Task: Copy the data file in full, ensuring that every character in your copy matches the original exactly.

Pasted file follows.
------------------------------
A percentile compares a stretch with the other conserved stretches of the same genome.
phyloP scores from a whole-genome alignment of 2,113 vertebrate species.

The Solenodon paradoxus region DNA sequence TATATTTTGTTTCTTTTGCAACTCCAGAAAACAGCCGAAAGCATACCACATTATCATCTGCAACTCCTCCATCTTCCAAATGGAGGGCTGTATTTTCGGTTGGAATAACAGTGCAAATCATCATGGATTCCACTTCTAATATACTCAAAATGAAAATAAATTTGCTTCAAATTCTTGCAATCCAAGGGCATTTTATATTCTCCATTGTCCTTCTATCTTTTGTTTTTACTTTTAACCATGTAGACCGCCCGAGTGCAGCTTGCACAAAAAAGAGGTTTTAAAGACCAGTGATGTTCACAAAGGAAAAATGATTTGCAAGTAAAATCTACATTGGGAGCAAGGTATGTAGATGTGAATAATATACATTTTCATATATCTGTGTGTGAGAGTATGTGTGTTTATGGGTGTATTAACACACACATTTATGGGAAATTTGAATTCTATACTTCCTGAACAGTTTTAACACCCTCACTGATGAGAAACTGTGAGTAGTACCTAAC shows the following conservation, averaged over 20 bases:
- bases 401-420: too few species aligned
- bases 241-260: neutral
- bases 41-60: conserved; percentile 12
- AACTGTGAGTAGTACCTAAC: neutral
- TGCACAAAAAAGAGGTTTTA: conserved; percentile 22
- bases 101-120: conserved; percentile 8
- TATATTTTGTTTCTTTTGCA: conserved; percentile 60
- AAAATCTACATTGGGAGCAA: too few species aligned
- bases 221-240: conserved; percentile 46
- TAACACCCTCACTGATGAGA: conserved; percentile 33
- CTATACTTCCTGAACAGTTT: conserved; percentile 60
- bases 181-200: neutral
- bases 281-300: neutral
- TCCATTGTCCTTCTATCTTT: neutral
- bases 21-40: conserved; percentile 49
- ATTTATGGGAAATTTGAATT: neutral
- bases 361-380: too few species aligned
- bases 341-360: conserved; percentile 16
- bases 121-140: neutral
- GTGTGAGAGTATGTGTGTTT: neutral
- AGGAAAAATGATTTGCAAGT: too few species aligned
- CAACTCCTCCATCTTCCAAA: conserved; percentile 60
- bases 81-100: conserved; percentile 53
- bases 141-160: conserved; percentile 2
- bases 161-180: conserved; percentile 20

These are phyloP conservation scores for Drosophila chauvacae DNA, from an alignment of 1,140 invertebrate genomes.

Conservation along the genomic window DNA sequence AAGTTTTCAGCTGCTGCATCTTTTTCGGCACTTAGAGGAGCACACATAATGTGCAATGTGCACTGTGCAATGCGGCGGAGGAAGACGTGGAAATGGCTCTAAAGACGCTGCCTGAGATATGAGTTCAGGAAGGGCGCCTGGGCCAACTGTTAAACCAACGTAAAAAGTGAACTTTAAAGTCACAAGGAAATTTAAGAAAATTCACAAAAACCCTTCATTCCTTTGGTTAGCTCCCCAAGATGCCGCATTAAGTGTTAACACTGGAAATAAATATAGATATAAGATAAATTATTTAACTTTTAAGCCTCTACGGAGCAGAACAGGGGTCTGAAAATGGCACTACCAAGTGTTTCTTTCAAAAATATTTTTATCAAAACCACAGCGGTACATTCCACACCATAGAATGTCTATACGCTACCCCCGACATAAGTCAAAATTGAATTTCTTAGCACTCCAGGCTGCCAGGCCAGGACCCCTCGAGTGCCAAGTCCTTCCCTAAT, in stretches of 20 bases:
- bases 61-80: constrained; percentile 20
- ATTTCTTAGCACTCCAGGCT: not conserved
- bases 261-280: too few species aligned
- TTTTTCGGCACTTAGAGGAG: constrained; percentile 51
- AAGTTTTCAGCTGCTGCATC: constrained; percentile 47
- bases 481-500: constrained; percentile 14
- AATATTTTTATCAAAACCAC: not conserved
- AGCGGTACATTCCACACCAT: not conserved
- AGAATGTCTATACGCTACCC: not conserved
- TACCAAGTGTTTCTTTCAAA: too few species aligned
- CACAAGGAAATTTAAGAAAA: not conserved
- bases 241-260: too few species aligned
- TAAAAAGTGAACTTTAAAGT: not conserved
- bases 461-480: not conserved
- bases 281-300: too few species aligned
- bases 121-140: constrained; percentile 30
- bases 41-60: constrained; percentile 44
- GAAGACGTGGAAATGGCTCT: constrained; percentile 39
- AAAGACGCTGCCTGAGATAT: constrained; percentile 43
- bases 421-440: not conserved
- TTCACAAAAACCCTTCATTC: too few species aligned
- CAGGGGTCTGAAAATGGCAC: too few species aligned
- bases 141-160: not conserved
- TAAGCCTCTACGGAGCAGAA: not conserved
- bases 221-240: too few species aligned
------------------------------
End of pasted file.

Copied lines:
A percentile compares a stretch with the other conserved stretches of the same genome.
phyloP scores from a whole-genome alignment of 2,113 vertebrate species.

The Solenodon paradoxus region DNA sequence TATATTTTGTTTCTTTTGCAACTCCAGAAAACAGCCGAAAGCATACCACATTATCATCTGCAACTCCTCCATCTTCCAAATGGAGGGCTGTATTTTCGGTTGGAATAACAGTGCAAATCATCATGGATTCCACTTCTAATATACTCAAAATGAAAATAAATTTGCTTCAAATTCTTGCAATCCAAGGGCATTTTATATTCTCCATTGTCCTTCTATCTTTTGTTTTTACTTTTAACCATGTAGACCGCCCGAGTGCAGCTTGCACAAAAAAGAGGTTTTAAAGACCAGTGATGTTCACAAAGGAAAAATGATTTGCAAGTAAAATCTACATTGGGAGCAAGGTATGTAGATGTGAATAATATACATTTTCATATATCTGTGTGTGAGAGTATGTGTGTTTATGGGTGTATTAACACACACATTTATGGGAAATTTGAATTCTATACTTCCTGAACAGTTTTAACACCCTCACTGATGAGAAACTGTGAGTAGTACCTAAC shows the following conservation, averaged over 20 bases:
- bases 401-420: too few species aligned
- bases 241-260: neutral
- bases 41-60: conserved; percentile 12
- AACTGTGAGTAGTACCTAAC: neutral
- TGCACAAAAAAGAGGTTTTA: conserved; percentile 22
- bases 101-120: conserved; percentile 8
- TATATTTTGTTTCTTTTGCA: conserved; percentile 60
- AAAATCTACATTGGGAGCAA: too few species aligned
- bases 221-240: conserved; percentile 46
- TAACACCCTCACTGATGAGA: conserved; percentile 33
- CTATACTTCCTGAACAGTTT: conserved; percentile 60
- bases 181-200: neutral
- bases 281-300: neutral
- TCCATTGTCCTTCTATCTTT: neutral
- bases 21-40: conserved; percentile 49
- ATTTATGGGAAATTTGAATT: neutral
- bases 361-380: too few species aligned
- bases 341-360: conserved; percentile 16
- bases 121-140: neutral
- GTGTGAGAGTATGTGTGTTT: neutral
- AGGAAAAATGATTTGCAAGT: too few species aligned
- CAACTCCTCCATCTTCCAAA: conserved; percentile 60
- bases 81-100: conserved; percentile 53
- bases 141-160: conserved; percentile 2
- bases 161-180: conserved; percentile 20

These are phyloP conservation scores for Drosophila chauvacae DNA, from an alignment of 1,140 invertebrate genomes.

Conservation along the genomic window DNA sequence AAGTTTTCAGCTGCTGCATCTTTTTCGGCACTTAGAGGAGCACACATAATGTGCAATGTGCACTGTGCAATGCGGCGGAGGAAGACGTGGAAATGGCTCTAAAGACGCTGCCTGAGATATGAGTTCAGGAAGGGCGCCTGGGCCAACTGTTAAACCAACGTAAAAAGTGAACTTTAAAGTCACAAGGAAATTTAAGAAAATTCACAAAAACCCTTCATTCCTTTGGTTAGCTCCCCAAGATGCCGCATTAAGTGTTAACACTGGAAATAAATATAGATATAAGATAAATTATTTAACTTTTAAGCCTCTACGGAGCAGAACAGGGGTCTGAAAATGGCACTACCAAGTGTTTCTTTCAAAAATATTTTTATCAAAACCACAGCGGTACATTCCACACCATAGAATGTCTATACGCTACCCCCGACATAAGTCAAAATTGAATTTCTTAGCACTCCAGGCTGCCAGGCCAGGACCCCTCGAGTGCCAAGTCCTTCCCTAAT, in stretches of 20 bases:
- bases 61-80: constrained; percentile 20
- ATTTCTTAGCACTCCAGGCT: not conserved
- bases 261-280: too few species aligned
- TTTTTCGGCACTTAGAGGAG: constrained; percentile 51
- AAGTTTTCAGCTGCTGCATC: constrained; percentile 47
- bases 481-500: constrained; percentile 14
- AATATTTTTATCAAAACCAC: not conserved
- AGCGGTACATTCCACACCAT: not conserved
- AGAATGTCTATACGCTACCC: not conserved
- TACCAAGTGTTTCTTTCAAA: too few species aligned
- CACAAGGAAATTTAAGAAAA: not conserved
- bases 241-260: too few species aligned
- TAAAAAGTGAACTTTAAAGT: not conserved
- bases 461-480: not conserved
- bases 281-300: too few species aligned
- bases 121-140: constrained; percentile 30
- bases 41-60: constrained; percentile 44
- GAAGACGTGGAAATGGCTCT: constrained; percentile 39
- AAAGACGCTGCCTGAGATAT: constrained; percentile 43
- bases 421-440: not conserved
- TTCACAAAAACCCTTCATTC: too few species aligned
- CAGGGGTCTGAAAATGGCAC: too few species aligned
- bases 141-160: not conserved
- TAAGCCTCTACGGAGCAGAA: not conserved
- bases 221-240: too few species aligned